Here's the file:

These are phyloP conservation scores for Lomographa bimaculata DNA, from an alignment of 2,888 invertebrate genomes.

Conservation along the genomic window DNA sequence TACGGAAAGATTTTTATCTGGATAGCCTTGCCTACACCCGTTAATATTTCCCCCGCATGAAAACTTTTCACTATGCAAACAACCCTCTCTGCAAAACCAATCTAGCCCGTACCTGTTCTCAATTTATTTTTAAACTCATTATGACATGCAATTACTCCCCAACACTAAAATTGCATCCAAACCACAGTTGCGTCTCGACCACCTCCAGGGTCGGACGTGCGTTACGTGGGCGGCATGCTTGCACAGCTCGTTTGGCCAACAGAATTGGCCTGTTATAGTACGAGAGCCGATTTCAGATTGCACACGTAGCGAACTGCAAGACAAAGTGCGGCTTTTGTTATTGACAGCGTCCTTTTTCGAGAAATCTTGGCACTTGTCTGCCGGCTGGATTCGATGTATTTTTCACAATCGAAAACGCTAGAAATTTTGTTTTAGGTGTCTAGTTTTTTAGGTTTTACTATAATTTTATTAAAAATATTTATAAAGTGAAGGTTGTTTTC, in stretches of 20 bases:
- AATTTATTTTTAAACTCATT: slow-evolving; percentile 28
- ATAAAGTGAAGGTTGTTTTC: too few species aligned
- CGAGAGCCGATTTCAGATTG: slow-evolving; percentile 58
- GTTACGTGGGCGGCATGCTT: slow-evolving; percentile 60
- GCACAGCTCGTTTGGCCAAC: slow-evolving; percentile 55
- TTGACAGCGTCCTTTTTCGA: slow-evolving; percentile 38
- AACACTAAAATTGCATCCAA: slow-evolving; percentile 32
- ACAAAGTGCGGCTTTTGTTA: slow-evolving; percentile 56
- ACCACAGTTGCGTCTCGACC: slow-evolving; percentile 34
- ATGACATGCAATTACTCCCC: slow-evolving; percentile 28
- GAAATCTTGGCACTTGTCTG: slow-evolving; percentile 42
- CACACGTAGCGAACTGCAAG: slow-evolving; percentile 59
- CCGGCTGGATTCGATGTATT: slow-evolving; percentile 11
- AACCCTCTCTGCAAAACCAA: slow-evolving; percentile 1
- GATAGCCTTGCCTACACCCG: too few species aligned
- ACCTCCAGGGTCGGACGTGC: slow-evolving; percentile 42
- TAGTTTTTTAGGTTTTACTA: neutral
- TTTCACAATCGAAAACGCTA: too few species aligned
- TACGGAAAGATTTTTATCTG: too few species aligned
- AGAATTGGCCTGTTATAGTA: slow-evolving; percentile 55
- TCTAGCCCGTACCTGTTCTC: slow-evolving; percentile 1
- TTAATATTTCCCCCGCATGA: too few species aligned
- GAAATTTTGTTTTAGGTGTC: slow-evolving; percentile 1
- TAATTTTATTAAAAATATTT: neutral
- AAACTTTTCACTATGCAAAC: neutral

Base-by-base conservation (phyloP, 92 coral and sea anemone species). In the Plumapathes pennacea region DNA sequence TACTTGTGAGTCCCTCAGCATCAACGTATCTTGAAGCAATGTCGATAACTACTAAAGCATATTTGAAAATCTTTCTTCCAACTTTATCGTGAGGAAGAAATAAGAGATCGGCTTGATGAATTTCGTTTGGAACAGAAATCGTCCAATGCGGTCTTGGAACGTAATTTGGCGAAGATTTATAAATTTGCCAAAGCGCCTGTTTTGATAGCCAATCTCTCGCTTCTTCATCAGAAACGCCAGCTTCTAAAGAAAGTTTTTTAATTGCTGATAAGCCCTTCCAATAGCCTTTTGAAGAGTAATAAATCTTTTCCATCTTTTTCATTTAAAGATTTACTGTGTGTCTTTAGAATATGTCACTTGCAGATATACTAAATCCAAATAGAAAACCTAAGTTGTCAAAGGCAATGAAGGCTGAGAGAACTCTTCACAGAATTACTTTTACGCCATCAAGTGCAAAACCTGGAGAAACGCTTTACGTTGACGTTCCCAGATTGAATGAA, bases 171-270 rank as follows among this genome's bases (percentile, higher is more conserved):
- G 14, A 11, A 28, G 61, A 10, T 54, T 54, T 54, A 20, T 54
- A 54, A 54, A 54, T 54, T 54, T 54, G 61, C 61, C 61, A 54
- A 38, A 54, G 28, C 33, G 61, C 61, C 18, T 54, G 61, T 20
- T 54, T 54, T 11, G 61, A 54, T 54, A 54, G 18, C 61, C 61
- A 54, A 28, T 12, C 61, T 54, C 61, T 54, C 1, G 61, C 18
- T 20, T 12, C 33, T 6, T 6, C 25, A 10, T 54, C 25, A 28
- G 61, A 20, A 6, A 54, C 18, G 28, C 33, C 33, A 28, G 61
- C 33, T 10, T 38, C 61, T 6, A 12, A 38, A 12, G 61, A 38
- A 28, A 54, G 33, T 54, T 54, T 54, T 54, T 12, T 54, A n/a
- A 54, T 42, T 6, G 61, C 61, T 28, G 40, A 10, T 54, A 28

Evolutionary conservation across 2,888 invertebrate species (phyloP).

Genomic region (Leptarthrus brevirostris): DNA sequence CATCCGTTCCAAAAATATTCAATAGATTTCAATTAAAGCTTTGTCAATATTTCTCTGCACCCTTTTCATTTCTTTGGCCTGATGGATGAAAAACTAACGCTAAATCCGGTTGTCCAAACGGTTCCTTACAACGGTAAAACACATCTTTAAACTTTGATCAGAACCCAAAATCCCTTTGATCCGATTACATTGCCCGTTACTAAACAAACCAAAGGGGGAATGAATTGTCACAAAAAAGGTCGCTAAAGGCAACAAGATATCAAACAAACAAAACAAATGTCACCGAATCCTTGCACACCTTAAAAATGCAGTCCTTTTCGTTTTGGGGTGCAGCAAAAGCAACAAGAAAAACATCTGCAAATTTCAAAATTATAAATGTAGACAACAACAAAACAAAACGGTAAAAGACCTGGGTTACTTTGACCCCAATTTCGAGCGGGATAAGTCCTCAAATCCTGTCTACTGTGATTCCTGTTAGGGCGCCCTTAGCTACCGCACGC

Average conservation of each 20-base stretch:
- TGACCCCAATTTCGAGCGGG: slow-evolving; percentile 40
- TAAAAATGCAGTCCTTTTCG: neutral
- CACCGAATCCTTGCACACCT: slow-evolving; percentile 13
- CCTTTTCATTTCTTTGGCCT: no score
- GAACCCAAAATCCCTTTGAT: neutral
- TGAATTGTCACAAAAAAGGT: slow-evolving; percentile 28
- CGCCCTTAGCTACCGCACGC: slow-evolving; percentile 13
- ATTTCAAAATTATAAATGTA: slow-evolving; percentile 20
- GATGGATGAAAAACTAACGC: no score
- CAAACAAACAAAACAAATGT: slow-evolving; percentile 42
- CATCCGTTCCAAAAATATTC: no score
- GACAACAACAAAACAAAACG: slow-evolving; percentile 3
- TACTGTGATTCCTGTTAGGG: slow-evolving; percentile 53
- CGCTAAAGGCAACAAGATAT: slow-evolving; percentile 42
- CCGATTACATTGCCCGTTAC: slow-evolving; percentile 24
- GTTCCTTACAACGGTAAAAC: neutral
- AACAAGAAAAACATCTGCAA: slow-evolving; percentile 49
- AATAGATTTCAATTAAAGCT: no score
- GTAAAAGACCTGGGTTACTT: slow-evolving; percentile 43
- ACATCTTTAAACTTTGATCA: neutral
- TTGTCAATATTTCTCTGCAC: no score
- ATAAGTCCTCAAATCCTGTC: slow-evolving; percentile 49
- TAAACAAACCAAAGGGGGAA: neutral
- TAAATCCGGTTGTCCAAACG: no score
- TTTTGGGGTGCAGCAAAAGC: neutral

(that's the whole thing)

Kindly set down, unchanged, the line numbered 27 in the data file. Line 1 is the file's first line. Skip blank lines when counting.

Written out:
- AAACTTTTCACTATGCAAAC: neutral